About the author:
Sarah Gibbs is a senior associate and patent attorney at Appleyard Lees. Sarah helps clients protect their inventions in both the chemical and biochemical fields. As a result of working with a wide variety of clients in these sectors, she has experience and understanding of the challenges faced by different companies.
The Broad Institute of MIT and Harvard (‘Broad’) have won the latest round in the ongoing battle over patents relating to the gene editing technology, CRISPR.
We previously provided an update on the myriad of patent disputes in relation to CRISPR in both Europe and the U.S., primarily between Broad and the University of California/University of Vienna/Charpentier (CVC). In the latest development, the Patent Trial and Appeal Board (PTAB) of the United States Patent and Trademark Office (UPSTO) have ruled that Broad owns the intellectual property for the use of the CRISPR technology in eukaryotes.
CRISPR gene editing is undoubtedly one of the biggest breakthroughs in biotech in recent years. Indeed, its huge potential means that the market for the technology is predicted to be in the order of billions, if not trillions, of U.S. dollars.
The use of CRISPR as a gene editing tool was first published in a 2012 paper authored by, among others, Jennifer Dounda of the University of California and Emmanuelle Charpentier, then of the University of Vienna (who went on to share the Nobel Prize in Chemistry in 2020 for their discoveries). Since then, a large number of patent applications in relation to CRISPR have been filed by numerous parties and the technology has been embroiled in patent battles ever since. To give some context, over six hundred applications are pending before the European Patent Office (EPO), forty European patents have been granted and over twenty of these have been opposed (often with multiple opponents). The situation is no less complicated in the U.S.
U.S. Interference Proceedings
Broad have several patents/applications directed to the use of CRISPR in eukaryotic cells. In a first interference action before the PTAB, the UPSTO considered whether the claims of these patents/applications were patentably distinct from the claims of a CVC application directed towards the use of CRISPR in all cells. In this case, the PTAB ruled in Broad’s favour concluding that there was no interference in fact. The decision was upheld by the Courts of Appeal of the Federal Circuit (CAFC).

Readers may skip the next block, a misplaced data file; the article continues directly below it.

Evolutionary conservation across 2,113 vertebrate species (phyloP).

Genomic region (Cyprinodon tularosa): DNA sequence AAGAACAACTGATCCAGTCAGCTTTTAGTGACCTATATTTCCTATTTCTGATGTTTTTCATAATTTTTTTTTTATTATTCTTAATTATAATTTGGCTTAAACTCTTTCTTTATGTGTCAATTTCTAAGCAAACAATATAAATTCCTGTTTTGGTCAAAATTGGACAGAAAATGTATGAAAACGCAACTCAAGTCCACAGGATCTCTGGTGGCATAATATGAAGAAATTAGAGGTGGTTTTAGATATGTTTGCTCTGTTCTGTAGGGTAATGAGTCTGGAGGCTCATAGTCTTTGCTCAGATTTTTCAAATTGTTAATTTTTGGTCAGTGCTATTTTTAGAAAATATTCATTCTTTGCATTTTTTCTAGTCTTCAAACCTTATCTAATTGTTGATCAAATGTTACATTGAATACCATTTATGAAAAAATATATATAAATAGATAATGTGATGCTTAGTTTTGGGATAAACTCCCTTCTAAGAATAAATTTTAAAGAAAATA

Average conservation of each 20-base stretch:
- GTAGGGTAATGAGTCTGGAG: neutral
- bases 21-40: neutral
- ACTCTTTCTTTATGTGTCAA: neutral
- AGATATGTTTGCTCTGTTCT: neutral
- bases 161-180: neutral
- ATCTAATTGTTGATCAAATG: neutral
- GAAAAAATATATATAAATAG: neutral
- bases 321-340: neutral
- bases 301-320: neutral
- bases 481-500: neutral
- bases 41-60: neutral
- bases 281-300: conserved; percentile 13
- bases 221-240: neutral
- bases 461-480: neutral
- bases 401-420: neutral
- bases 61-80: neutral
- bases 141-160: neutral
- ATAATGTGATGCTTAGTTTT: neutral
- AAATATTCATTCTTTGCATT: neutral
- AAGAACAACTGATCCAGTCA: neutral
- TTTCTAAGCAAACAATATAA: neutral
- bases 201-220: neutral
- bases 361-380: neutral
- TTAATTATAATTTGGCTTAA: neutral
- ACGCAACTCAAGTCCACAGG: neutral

However, this is not where it ended.
The USPTO issued a second interference action because CVC amended their claims in a series of continuation applications to be restricted to eukaryotic systems. Both Broad and CVC therefore had overlapping claims to the use of CRISPR in eukaryotic cells. It is in respect of this action that the latest ruling relates.
As already mentioned, the judges ruled in favour of Broad, concluding that they have priority over CVC with respect to a single RNA CRISPR-Cas9 system that functions in eukaryotic cells. In a further blow to CVC, the decision also found their claims to be unpatentable.
In the decision, the PTAB acknowledged that CVC developed the CRISPR system in 2012. However, they ultimately concluded that whilst CVC had hoped that the system would work in eukaryotes at that time, they “did not have a definitive and permanent idea of how to achieve that result as of that date”. Indeed, the PTAB cited the fact that CVC had encountered difficulty in getting the system to work in Zebrafish as evidence that there was reasonable doubt that the technique had a “reasonable expectation of success”.
What happens next?
Although CVC have lost the rights to the use of CRISPR in eukaryotes, the PTAB acknowledged that CVC’s patent rights to the broader invention were not at issue. Therefore, the situation as it currently stands in the U.S. is interesting in that Broad owns the rights to claims directed to the use of CRISPR in eukaryotic cells, whereas CVC retains broader claims to its use in any cells.
However, it is not the end of the story. Unsurprisingly, although CVC have said that they “respect” the decision, they have already indicated that they will appeal.
Also, there are interference proceedings brought by both Sigma and Toolgen that are still ongoing before the UPSTO. Each of these parties have applications to the use of CRISPR in eukaryotes that were filed just before those of Broad. The outcome of these cases will be interesting, especially as the present ruling simply stated that Broad’s “reduction to practice” – i.e., bringing the invention to fruition beyond mere conception – predates that of CVC, without indicating Broad’s earliest reduction to practice.
It is clear, therefore, that the challenges are far from over.
It is also worth noting that the licensing situation has also been complicated by the ruling. Editas Medicine, who license the technology from Broad, welcomed the decision. However, it is estimated that the ruling could result in a loss of millions, or even billions, of dollars to CVC in lost licensing revenue. Indeed, it would appear that biotech companies who currently license CRISPR from CVC must now try and negotiate a new deal with Broad. Whether they do this before or after the other interference proceedings are concluded is a question to be considered.
Broad currently have the upper hand in the U.S., with judges ruling in their favour in both the first and second interference actions (albeit with the caveat that the second decision can be appealed).
However, the reverse is true in Europe, where Broad’s patent to the use of CRISPR in eukaryotes has been revoked and CVC’s patent to the use in all cells has been maintained with only minor amendments at first instance.
In any case, it is clear that the challenges are not over and it is likely that there will be further twists in the tale before the situation is resolved.